James still routinely likes to walk on his tiptoes and he likes to flap. A high number of children on the spectrum will flap and toe walk. These kinds of behaviours are referred to as ‘stimming’ – they are a child’s way of stimulating or calming their nervous system. James flaps by ruffling the back of his hair with both hands. I absolutely love this little mannerism of his. There’s such unbridled joy in it! He also likes to spin … a lot … and he never gets dizzy! Jumping on the trampoline is also a big hit with him! James has a hypo vestibular system. The vestibular system refers to the structures within the inner ear that detect movement and changes in the position of the head (balance etc). James is always seeking intense sensory experiences to stimulate his vestibular system. He likes to jump, spin and swing – activities that give lots of vestibular feedback. He has a piece of therapy equipment called a Whizzy Dizzy. It’s like a large lazy susan with steering wheel. He sits on it and spins himself around and around at his chosen speed. He can do this for minutes at a time and he will still get off and walk in a straight line. This is how under stimulated his vestibular system is.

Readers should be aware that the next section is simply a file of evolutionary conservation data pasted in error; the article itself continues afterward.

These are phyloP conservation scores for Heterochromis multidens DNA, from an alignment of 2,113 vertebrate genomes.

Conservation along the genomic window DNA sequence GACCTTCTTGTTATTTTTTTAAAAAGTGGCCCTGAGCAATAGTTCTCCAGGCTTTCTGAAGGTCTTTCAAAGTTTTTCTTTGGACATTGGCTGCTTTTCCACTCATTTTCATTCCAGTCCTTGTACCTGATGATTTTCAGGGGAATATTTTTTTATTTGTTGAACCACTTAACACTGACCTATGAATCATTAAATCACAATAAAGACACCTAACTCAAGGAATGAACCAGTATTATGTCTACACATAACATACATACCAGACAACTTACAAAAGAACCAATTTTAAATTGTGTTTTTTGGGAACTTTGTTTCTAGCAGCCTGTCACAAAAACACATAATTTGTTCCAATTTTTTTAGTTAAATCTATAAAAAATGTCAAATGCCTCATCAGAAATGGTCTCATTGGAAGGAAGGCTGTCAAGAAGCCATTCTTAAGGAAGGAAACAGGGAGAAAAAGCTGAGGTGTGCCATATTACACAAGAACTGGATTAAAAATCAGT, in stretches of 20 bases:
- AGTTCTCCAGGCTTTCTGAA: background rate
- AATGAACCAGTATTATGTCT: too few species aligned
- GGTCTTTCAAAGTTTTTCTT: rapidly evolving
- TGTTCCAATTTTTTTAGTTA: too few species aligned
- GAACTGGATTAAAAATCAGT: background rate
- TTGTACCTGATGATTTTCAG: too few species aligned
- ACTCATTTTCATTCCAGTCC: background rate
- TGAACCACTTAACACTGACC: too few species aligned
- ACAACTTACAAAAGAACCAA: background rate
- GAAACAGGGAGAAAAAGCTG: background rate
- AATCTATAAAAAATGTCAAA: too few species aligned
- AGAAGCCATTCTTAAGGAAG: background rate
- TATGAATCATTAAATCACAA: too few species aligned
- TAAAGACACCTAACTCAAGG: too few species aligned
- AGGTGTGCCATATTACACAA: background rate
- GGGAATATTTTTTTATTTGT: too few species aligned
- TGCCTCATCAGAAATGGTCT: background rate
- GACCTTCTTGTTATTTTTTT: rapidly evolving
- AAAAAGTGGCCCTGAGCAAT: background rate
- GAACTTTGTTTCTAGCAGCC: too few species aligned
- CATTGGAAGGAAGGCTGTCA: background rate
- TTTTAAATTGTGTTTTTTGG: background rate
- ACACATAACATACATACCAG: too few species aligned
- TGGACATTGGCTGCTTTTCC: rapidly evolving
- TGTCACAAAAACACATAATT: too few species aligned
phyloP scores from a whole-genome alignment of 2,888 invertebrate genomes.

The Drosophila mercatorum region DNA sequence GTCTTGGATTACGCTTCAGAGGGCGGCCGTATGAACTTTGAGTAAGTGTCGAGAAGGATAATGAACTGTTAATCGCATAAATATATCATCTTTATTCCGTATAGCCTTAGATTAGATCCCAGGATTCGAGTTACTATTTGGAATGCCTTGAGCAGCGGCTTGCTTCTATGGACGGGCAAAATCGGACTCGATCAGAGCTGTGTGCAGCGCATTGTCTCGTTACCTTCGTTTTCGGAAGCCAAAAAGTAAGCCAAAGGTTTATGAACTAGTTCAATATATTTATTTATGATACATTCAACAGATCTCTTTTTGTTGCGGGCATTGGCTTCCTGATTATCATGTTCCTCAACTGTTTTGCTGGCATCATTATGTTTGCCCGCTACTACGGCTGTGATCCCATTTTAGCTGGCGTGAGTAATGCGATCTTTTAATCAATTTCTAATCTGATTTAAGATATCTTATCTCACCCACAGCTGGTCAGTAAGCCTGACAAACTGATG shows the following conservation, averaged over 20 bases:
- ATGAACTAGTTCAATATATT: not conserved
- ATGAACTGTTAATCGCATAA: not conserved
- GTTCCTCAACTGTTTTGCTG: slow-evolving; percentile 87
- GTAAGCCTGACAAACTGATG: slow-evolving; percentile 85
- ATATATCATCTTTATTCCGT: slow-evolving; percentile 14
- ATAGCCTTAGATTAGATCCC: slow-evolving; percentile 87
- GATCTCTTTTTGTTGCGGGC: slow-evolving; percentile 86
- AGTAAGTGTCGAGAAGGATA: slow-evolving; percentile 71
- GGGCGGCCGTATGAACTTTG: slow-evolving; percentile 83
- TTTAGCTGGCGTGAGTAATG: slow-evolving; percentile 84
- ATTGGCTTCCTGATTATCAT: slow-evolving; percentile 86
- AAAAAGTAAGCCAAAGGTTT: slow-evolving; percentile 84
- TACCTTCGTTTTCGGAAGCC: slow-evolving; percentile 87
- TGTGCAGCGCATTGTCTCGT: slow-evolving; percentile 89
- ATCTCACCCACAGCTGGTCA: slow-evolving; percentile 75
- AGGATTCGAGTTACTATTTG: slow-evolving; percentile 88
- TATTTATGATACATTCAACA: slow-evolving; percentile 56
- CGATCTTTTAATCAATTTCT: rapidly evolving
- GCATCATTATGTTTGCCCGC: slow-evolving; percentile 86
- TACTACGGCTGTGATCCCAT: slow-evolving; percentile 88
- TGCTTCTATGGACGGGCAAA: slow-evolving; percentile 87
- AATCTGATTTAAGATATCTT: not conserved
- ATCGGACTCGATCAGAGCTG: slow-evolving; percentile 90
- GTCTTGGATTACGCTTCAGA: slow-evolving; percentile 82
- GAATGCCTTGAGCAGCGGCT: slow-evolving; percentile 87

At school James needs a ‘sensory diet’ to help him remain calm throughout the day. This ‘sensory diet’ differs from child to child depending on their sensory needs. I need to pack lots of crunchy foods for James. He has a small snack (like a couple of pretzels) at the start of a session, and this helps him organise his nervous system. He finds it calming and organising to sip water through a straw throughout the day also, so this is part of his sensory diet. There is a Whizzy Dizzy (therapy device for spinning) and a mini-tramp in the classroom. The teacher and he negotiate when he needs to use these. There is a tent in the room where he is able to retreat to when he requires some sensory shut down time. He often listens to music in the tent, to calm him. After lunch when he’s pretty tired and overstimulated, he has been known to participate in the class from the tent, even raising his hand and responding from there! What a treasure his teacher is to accommodate him in this way! Chewing gum is also useful, so his teacher always has a ready supply of gum in case it’s needed. James is getting better at regulating his own emotions and feelings, but his teacher and his teacher aide give him lots of support. We are so fortunate that he is in an environment where his condition is understood and where they are prepared to support his needs to the best of their ability. We are so appreciative of everything the school have done and continue to do for him. As wonderful as they are though – there are many days when I desperately wish there was something else for these kids education wise. Something smaller, something more specialised! If only I could win the lotto … then I’d open a school of my own!!!!!!!!!!!